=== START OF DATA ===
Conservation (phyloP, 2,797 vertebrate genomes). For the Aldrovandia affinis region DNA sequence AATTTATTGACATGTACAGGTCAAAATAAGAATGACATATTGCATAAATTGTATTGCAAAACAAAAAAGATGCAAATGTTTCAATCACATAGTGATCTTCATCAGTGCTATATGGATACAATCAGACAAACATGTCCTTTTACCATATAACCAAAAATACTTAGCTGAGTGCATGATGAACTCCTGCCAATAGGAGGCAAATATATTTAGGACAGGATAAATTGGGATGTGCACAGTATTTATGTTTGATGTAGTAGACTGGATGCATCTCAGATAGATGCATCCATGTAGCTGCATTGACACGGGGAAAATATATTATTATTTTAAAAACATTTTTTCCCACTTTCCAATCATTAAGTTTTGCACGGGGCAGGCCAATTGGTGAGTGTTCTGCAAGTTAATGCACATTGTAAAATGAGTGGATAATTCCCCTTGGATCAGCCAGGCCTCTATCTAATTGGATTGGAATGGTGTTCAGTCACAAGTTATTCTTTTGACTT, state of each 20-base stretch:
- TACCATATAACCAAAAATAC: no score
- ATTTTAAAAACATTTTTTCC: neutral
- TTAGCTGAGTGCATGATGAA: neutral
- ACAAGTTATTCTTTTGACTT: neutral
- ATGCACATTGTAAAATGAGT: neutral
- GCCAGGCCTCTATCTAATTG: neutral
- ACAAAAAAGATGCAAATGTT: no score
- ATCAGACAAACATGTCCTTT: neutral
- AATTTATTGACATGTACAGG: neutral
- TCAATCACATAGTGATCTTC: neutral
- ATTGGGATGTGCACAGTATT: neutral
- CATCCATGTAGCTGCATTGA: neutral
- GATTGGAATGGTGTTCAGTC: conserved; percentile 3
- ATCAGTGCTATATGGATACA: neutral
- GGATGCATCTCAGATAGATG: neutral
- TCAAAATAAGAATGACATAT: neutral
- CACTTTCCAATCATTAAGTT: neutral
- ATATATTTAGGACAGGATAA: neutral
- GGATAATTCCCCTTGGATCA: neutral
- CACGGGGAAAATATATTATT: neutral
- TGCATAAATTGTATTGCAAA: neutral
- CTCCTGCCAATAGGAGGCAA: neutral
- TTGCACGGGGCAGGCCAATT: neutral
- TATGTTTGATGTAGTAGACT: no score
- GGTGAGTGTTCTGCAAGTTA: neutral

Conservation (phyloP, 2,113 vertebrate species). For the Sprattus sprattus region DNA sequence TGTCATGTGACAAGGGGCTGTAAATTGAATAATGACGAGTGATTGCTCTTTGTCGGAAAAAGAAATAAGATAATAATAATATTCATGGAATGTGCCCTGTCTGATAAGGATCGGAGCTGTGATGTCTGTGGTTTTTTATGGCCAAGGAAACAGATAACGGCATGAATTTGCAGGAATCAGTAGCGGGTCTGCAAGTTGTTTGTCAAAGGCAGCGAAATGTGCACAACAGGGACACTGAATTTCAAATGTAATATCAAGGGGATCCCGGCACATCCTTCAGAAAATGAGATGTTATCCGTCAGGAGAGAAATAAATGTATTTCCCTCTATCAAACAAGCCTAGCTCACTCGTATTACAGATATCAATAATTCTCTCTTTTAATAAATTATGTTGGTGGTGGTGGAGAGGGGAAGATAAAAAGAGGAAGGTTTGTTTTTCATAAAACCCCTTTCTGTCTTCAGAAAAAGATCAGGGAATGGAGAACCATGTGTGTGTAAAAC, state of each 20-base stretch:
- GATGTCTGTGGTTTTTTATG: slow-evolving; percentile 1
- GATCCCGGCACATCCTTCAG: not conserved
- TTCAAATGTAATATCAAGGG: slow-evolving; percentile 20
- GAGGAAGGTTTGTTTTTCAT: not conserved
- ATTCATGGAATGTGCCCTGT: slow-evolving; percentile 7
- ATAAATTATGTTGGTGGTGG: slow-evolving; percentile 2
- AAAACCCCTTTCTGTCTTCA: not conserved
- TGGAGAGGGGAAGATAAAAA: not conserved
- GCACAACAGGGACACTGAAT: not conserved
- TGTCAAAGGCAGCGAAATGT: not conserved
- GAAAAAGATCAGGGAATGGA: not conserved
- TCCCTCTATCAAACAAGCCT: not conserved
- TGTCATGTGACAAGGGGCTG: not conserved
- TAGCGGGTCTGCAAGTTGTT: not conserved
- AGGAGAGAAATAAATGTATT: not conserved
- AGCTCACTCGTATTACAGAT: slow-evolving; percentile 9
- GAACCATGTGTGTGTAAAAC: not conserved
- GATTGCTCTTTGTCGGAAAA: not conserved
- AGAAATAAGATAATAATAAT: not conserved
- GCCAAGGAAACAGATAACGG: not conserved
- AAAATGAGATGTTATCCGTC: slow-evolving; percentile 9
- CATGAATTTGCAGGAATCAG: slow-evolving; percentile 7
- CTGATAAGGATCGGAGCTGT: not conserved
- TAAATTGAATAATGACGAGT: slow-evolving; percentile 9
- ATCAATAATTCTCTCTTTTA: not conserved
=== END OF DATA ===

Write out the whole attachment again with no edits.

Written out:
Conservation (phyloP, 2,797 vertebrate genomes). For the Aldrovandia affinis region DNA sequence AATTTATTGACATGTACAGGTCAAAATAAGAATGACATATTGCATAAATTGTATTGCAAAACAAAAAAGATGCAAATGTTTCAATCACATAGTGATCTTCATCAGTGCTATATGGATACAATCAGACAAACATGTCCTTTTACCATATAACCAAAAATACTTAGCTGAGTGCATGATGAACTCCTGCCAATAGGAGGCAAATATATTTAGGACAGGATAAATTGGGATGTGCACAGTATTTATGTTTGATGTAGTAGACTGGATGCATCTCAGATAGATGCATCCATGTAGCTGCATTGACACGGGGAAAATATATTATTATTTTAAAAACATTTTTTCCCACTTTCCAATCATTAAGTTTTGCACGGGGCAGGCCAATTGGTGAGTGTTCTGCAAGTTAATGCACATTGTAAAATGAGTGGATAATTCCCCTTGGATCAGCCAGGCCTCTATCTAATTGGATTGGAATGGTGTTCAGTCACAAGTTATTCTTTTGACTT, state of each 20-base stretch:
- TACCATATAACCAAAAATAC: no score
- ATTTTAAAAACATTTTTTCC: neutral
- TTAGCTGAGTGCATGATGAA: neutral
- ACAAGTTATTCTTTTGACTT: neutral
- ATGCACATTGTAAAATGAGT: neutral
- GCCAGGCCTCTATCTAATTG: neutral
- ACAAAAAAGATGCAAATGTT: no score
- ATCAGACAAACATGTCCTTT: neutral
- AATTTATTGACATGTACAGG: neutral
- TCAATCACATAGTGATCTTC: neutral
- ATTGGGATGTGCACAGTATT: neutral
- CATCCATGTAGCTGCATTGA: neutral
- GATTGGAATGGTGTTCAGTC: conserved; percentile 3
- ATCAGTGCTATATGGATACA: neutral
- GGATGCATCTCAGATAGATG: neutral
- TCAAAATAAGAATGACATAT: neutral
- CACTTTCCAATCATTAAGTT: neutral
- ATATATTTAGGACAGGATAA: neutral
- GGATAATTCCCCTTGGATCA: neutral
- CACGGGGAAAATATATTATT: neutral
- TGCATAAATTGTATTGCAAA: neutral
- CTCCTGCCAATAGGAGGCAA: neutral
- TTGCACGGGGCAGGCCAATT: neutral
- TATGTTTGATGTAGTAGACT: no score
- GGTGAGTGTTCTGCAAGTTA: neutral

Conservation (phyloP, 2,113 vertebrate species). For the Sprattus sprattus region DNA sequence TGTCATGTGACAAGGGGCTGTAAATTGAATAATGACGAGTGATTGCTCTTTGTCGGAAAAAGAAATAAGATAATAATAATATTCATGGAATGTGCCCTGTCTGATAAGGATCGGAGCTGTGATGTCTGTGGTTTTTTATGGCCAAGGAAACAGATAACGGCATGAATTTGCAGGAATCAGTAGCGGGTCTGCAAGTTGTTTGTCAAAGGCAGCGAAATGTGCACAACAGGGACACTGAATTTCAAATGTAATATCAAGGGGATCCCGGCACATCCTTCAGAAAATGAGATGTTATCCGTCAGGAGAGAAATAAATGTATTTCCCTCTATCAAACAAGCCTAGCTCACTCGTATTACAGATATCAATAATTCTCTCTTTTAATAAATTATGTTGGTGGTGGTGGAGAGGGGAAGATAAAAAGAGGAAGGTTTGTTTTTCATAAAACCCCTTTCTGTCTTCAGAAAAAGATCAGGGAATGGAGAACCATGTGTGTGTAAAAC, state of each 20-base stretch:
- GATGTCTGTGGTTTTTTATG: slow-evolving; percentile 1
- GATCCCGGCACATCCTTCAG: not conserved
- TTCAAATGTAATATCAAGGG: slow-evolving; percentile 20
- GAGGAAGGTTTGTTTTTCAT: not conserved
- ATTCATGGAATGTGCCCTGT: slow-evolving; percentile 7
- ATAAATTATGTTGGTGGTGG: slow-evolving; percentile 2
- AAAACCCCTTTCTGTCTTCA: not conserved
- TGGAGAGGGGAAGATAAAAA: not conserved
- GCACAACAGGGACACTGAAT: not conserved
- TGTCAAAGGCAGCGAAATGT: not conserved
- GAAAAAGATCAGGGAATGGA: not conserved
- TCCCTCTATCAAACAAGCCT: not conserved
- TGTCATGTGACAAGGGGCTG: not conserved
- TAGCGGGTCTGCAAGTTGTT: not conserved
- AGGAGAGAAATAAATGTATT: not conserved
- AGCTCACTCGTATTACAGAT: slow-evolving; percentile 9
- GAACCATGTGTGTGTAAAAC: not conserved
- GATTGCTCTTTGTCGGAAAA: not conserved
- AGAAATAAGATAATAATAAT: not conserved
- GCCAAGGAAACAGATAACGG: not conserved
- AAAATGAGATGTTATCCGTC: slow-evolving; percentile 9
- CATGAATTTGCAGGAATCAG: slow-evolving; percentile 7
- CTGATAAGGATCGGAGCTGT: not conserved
- TAAATTGAATAATGACGAGT: slow-evolving; percentile 9
- ATCAATAATTCTCTCTTTTA: not conserved